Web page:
Improving Bash scripts

By 0x7df, Sun 05 March 2017, modified Sun 05 March 2017, in category Misc

I've been working on improving my Bash scripting recently, working systematically through the Advanced Bash-Scripting Guide for things I didn't know and for good practices that I haven't systematically applied.

Here are a few of the things it motivated me to apply across all my Bash scripts.

Finding shell scripts

All my scripts already consistently used a sha-bang, which made them easy to find:

find ~/Code -type f -not -path "*/.git/*" -print0 \
    | xargs -0 grep -Il "^[ ]*\#\!/[^\#\!]*sh"

The find command searches for all files in the ~/Code directory (filtering out any that are inside a .git directory) and passes the resulting list to xargs, which runs the grep command on each result.

The -print0 and -0 arguments to find and xargs are designed to work with each other to protect against whitespace or other dodgy characters in pathnames that xargs would split on. The former causes find to separate the list of pathnames that it produces with a special null character, and the latter causes xargs to split the list on that same character rather than on the usual characters, like whitespace.

The -I and -l flags to grep tell it to ignore binary files, and to print out the name of the matched file, rather than the matching line, respectively.

The regular expression matches strings of the form #!/, where the middle part represented here by ... can consist of any number of characters other than # or !. This allows it to match various forms of sha-bang, such as:

#!/usr/bin/env bash

Note also that only cases where the sha-bang is preceded by zero or more spaces are matched, to prevent, for example, this is a sha-bang: #!/bin/bash from being matched.

Once I had the list of scripts, I looped over the resulting list and grepped for the following desirable features.

Error-checking with set

A few of my scripts used set -e or set -u, depending on whether some problem had cropped up while I was developing or debugging them that using those commands helped me solve. However I decided it was time to get into the habit of using them systematically across all my scripts, and to start using pipefail as well. Hence I added:

set -eu
set -o pipefail

to the top of all scripts that didn't already have them. If a script fails because of an error in a pipe, no information is printed; but:

echo ${PIPESTATUS[*]}

will show the return codes of each command in the pipe; irritatingly, this works only in Bash and not in Korn shell scripts. (There is an equivalent $pipestatus variable in Z shell.)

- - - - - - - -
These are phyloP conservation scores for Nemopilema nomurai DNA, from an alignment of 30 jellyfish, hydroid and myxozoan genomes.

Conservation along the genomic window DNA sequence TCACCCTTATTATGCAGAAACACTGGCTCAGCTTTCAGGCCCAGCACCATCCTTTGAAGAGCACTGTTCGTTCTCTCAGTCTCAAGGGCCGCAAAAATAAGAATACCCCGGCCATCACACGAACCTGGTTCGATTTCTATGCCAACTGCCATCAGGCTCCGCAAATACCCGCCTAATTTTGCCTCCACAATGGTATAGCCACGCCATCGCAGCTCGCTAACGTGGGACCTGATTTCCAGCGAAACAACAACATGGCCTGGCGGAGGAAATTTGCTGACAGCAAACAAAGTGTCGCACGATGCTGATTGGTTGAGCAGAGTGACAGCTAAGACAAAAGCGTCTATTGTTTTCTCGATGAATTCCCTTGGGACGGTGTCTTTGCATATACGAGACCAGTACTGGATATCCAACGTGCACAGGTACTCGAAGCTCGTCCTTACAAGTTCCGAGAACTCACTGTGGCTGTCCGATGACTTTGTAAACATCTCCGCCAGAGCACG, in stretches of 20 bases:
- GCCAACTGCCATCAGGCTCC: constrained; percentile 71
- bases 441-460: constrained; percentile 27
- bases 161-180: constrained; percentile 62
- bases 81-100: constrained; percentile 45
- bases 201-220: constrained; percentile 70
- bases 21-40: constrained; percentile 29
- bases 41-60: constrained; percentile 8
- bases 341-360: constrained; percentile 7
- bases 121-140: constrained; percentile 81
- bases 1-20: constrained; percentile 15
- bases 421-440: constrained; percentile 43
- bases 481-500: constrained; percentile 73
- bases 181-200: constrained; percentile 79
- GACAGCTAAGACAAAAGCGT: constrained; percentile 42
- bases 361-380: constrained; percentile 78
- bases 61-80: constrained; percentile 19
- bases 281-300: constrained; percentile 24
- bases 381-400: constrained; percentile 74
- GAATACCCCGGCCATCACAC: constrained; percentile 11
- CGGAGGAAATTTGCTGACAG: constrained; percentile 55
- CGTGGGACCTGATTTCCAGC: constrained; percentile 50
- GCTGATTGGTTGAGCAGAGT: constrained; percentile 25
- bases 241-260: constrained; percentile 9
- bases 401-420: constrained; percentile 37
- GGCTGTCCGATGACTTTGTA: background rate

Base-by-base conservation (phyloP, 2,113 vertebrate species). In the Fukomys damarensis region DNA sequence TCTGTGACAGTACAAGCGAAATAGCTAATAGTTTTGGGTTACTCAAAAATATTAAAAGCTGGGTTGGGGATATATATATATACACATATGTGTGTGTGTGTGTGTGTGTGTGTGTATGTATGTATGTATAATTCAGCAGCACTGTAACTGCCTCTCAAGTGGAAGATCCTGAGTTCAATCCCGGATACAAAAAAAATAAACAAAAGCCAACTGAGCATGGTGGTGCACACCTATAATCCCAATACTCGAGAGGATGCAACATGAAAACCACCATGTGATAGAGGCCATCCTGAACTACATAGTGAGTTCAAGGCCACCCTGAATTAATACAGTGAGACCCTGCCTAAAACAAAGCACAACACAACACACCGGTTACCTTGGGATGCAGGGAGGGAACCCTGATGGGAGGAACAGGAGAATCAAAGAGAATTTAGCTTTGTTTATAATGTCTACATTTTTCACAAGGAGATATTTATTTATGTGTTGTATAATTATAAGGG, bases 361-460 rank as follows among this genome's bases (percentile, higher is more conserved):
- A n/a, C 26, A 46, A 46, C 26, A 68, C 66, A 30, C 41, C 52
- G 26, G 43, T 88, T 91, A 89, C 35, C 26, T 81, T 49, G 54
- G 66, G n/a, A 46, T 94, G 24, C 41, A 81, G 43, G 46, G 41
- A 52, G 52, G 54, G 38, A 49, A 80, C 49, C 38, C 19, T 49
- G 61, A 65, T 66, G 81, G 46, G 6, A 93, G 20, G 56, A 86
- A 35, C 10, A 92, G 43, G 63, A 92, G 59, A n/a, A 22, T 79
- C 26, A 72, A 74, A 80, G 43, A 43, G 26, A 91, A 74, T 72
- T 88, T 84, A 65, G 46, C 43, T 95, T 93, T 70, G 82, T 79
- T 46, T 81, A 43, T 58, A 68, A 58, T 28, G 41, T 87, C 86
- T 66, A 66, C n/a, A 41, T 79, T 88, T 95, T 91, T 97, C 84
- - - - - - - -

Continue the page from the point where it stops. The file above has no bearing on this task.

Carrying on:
Extended test command

I was inconsistently mixing the standard test command:

[ ... ]

and the extended version, originally introduced in Korn shell and later ported to Bash:

[[ ... ]]

The latter has a few advantages.

Quoting variables within [[ ... ]] isn't necessary. [ is a command and what follows are arguments to that command; if a variable in a comparison is unset, e.g.:

[ $a -lt $b ]

then [ sees only two arguments, and therefore complains that -lt is not a permissible operator for what it thinks is a two-argument form of the command. Quoting ensures that the correct number of arguments is seen by test. However, this isn't the case with [[ .. ]] constructs.

The && and || logical operators can be used, e.g.:

[[ $a == $b && $c == $d ]]
[[ $a == $b || $c == $d ]]

The < and > relational operators work without being escaped:

[[ $a < $b ]]
[ "$a" \< "$b" ]

but remember of course that these are text comparisons, so:

[[ 9 > 54 ]]   # Returns true
[[ 9 -gt 54 ]] # Returns false

The extended test command implements the =~ regular-expression match:

[[ foobar =~ bar ]]

It should be noted tht file globbing and word splitting do not take place in the extended test command. From the Advanced Bash-Scripting Guide (attributed to Stephane Chazelas):

[[ $a == z* ]]   # True if $a starts with a "z" (pattern matching).
[[ $a == "z*" ]] # True if $a is equal to z* (literal matching).
[ $a == z* ]     # File globbing and word splitting take place.
[ "$a" == "z*" ] # True if $a is equal to z* (literal matching).

Explicit typing

In Bash, either declare or its synonym typeset can be used to specify the type of variables. I prefer typeset, as it's also recognised by the Korn shell:

typeset -i integer_variable
typeset -r constant

The -r form has the alternative readonly, but using the typeset form also gives some consistency since typeset has other uses, such as declaring arrays:

typeset -a an_array # Prior to Bash v4
typeset -A an_array # Bash v4 and Korn shell

as well as allowing multiple attributes to be declared at once:

typeset -ir integer_constant

and attributes to be removed:

typeset +r variable # No longer read-only

and finally in functions to define the variable scope to be local to the function:

typeset local_variable

The variable is local whether or not other arguments (e.g. -i, -r, etc.) are supplied. Note that a variable inside a function declared with readonly is not local, whereas if declared with typeset -r it is - this is another reason to use typeset -r over readonly, since it's good practice to make variables local by default.


This is just scratching the surface of 'advanced' Bash scripting tips for defensive programming. More later.


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